If you want to go high end, the best of the best, The All American Pressure Canner is the way to go.
How to Pressure Can Chicken Broth
Organize yourself. Get everything ready. New sealers bought, rings and jars washed. Funnel and tea towels at the ready.
- Heat 3″ of water in a pressure canner.
- Check your jars for cracks or chips. Get rid of any that have either.
- Heat the good jars in the oven at 225 F / 105 C oven. Leave them in there until you're ready to use them.
- Heat your broth in a large pot making sure it comes to a boil then keep at a very low simmer
- Pull one jar out of the oven using tongs and then place a funnel in the top. Fill with hot broth using a ladle. Fill the jar so there is 1" of headspace.
In canning, the “headspace” is the amount of space you leave between the rim of the jar and whatever you’re filling it with. Each thing you can requires a different headspace. For example canning tomatoes might require a ½" of head space while canning chicken broth requires an inch. Usually the thinner the liquid the more headspace it requires because it pulls up towards the lid easier when under pressure. The reason you leave headspace is so the liquid isn’t pulled all the way out of the sealer when under pressure. This would prevent a seal from happening.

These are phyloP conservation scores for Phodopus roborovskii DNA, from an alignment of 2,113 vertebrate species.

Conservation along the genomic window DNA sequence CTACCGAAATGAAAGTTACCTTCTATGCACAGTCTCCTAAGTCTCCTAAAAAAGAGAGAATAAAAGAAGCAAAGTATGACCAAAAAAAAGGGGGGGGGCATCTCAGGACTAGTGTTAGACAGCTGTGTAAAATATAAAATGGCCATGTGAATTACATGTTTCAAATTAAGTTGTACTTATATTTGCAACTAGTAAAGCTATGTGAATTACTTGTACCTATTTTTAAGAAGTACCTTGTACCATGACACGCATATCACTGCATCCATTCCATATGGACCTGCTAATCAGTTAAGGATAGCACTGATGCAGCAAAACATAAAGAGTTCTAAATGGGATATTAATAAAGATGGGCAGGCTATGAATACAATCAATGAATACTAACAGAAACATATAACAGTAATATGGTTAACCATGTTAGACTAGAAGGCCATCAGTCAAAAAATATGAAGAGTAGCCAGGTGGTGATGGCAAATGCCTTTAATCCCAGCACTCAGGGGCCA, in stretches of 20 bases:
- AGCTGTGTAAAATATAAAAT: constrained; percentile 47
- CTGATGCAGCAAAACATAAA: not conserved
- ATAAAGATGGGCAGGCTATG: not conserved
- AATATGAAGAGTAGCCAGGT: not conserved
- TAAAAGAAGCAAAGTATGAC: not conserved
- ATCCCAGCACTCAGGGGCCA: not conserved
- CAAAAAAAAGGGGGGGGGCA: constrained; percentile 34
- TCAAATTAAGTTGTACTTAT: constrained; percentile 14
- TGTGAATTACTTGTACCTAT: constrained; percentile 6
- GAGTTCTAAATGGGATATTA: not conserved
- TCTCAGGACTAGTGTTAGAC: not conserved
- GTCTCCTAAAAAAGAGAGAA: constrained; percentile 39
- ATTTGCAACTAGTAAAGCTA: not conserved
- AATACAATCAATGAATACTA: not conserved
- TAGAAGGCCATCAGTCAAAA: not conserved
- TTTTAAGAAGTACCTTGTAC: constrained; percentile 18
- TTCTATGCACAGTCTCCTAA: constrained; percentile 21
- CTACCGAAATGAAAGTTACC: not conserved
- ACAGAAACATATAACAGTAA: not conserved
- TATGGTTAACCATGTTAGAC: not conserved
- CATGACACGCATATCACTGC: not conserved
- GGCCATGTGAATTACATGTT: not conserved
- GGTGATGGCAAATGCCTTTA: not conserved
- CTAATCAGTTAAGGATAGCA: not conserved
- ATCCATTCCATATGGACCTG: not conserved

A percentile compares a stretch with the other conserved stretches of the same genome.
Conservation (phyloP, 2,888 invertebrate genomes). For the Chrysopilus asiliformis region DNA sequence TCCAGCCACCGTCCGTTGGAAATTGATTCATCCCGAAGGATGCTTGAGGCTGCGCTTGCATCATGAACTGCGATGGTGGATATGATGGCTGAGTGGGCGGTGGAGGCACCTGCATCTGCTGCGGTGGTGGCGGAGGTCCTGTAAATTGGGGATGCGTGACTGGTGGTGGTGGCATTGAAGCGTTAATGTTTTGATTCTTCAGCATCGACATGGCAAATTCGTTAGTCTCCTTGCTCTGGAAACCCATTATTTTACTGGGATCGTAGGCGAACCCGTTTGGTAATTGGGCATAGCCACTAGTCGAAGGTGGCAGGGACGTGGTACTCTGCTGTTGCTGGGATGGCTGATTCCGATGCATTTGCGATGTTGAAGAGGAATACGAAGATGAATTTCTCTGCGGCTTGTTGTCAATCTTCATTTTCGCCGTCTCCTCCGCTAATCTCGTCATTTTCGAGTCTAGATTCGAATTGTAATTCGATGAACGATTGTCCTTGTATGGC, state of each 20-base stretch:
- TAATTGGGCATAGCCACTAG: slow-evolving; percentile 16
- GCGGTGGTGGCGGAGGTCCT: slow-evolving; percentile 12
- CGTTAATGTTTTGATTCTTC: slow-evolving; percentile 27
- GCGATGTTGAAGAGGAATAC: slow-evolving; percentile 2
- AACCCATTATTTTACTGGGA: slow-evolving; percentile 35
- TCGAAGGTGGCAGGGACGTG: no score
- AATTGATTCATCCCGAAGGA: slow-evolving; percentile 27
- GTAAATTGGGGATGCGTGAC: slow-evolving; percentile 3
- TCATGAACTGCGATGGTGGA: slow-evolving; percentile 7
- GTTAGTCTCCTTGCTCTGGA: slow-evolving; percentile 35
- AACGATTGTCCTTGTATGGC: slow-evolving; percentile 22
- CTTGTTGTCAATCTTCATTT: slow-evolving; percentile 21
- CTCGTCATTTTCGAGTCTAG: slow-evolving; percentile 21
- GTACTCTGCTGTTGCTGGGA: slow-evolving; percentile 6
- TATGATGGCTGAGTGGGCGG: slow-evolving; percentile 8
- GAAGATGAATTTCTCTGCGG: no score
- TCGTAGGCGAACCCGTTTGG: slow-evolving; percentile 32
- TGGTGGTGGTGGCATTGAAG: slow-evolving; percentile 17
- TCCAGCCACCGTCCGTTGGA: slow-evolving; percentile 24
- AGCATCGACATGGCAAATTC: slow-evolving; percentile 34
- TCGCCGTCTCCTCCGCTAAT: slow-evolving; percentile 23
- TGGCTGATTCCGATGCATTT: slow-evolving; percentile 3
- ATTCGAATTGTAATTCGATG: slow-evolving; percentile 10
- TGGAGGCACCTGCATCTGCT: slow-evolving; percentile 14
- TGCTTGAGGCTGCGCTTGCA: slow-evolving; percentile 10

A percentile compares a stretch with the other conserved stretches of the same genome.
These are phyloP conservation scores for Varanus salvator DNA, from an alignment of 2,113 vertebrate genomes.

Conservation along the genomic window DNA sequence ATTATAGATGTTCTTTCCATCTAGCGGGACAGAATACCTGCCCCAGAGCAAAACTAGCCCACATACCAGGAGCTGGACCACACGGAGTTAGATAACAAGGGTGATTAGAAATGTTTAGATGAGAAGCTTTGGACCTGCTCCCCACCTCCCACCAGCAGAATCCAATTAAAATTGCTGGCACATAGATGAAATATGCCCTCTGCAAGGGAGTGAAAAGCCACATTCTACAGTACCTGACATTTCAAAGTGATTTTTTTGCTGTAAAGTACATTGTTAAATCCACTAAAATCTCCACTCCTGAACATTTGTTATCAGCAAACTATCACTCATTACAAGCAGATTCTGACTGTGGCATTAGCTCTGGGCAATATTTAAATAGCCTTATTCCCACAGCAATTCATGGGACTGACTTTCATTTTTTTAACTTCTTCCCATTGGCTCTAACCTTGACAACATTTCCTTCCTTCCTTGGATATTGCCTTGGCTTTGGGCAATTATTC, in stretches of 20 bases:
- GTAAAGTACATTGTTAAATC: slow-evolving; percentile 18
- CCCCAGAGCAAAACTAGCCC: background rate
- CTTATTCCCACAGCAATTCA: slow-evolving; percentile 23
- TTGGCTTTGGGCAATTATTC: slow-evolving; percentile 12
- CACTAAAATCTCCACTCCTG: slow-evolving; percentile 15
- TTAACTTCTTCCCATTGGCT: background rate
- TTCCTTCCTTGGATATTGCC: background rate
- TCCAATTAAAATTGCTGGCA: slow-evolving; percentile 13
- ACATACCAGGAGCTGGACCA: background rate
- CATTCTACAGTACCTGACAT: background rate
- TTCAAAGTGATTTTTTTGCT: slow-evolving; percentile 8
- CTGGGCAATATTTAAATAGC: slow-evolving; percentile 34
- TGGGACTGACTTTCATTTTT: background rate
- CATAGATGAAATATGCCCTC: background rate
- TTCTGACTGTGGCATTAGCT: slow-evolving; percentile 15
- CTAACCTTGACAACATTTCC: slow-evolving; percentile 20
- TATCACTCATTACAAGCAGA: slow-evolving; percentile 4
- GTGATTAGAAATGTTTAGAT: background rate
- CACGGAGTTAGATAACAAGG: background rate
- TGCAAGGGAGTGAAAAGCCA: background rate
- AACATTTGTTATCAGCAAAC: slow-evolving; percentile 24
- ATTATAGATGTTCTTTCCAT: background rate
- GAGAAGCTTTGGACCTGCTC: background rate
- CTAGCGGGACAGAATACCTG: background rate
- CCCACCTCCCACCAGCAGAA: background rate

- Wipe the rim of the jar with a damp towel to make sure it's clean. If anything at all is left on the rim the jar will not seal.
- Place a new sealer on the jar and finger tighten a ring on.
Finger tighten means tighten the ring as much as you can while using only your index finger and thumb.
Don't over tighten your rings. As a side note, once your jars have sealed you can remove the rings. There’s no reason for them to remain on the jar. The seals are what keeps the jar sealed. The rings are only needed during the actual sealing process.
- Using the jar lifter, place your hot packed jars into the pressure canner. Different products and sized jars require different processing times.
For chicken broth in 500 ml jars (pint) you process for 20 minutes.
If you are using 1 litre (quart) jars, process for 25 minutes.*
Before processing you need to “vent” your canner. Get rid of the air/steam inside so you can build up the proper pressure. To vent your canner: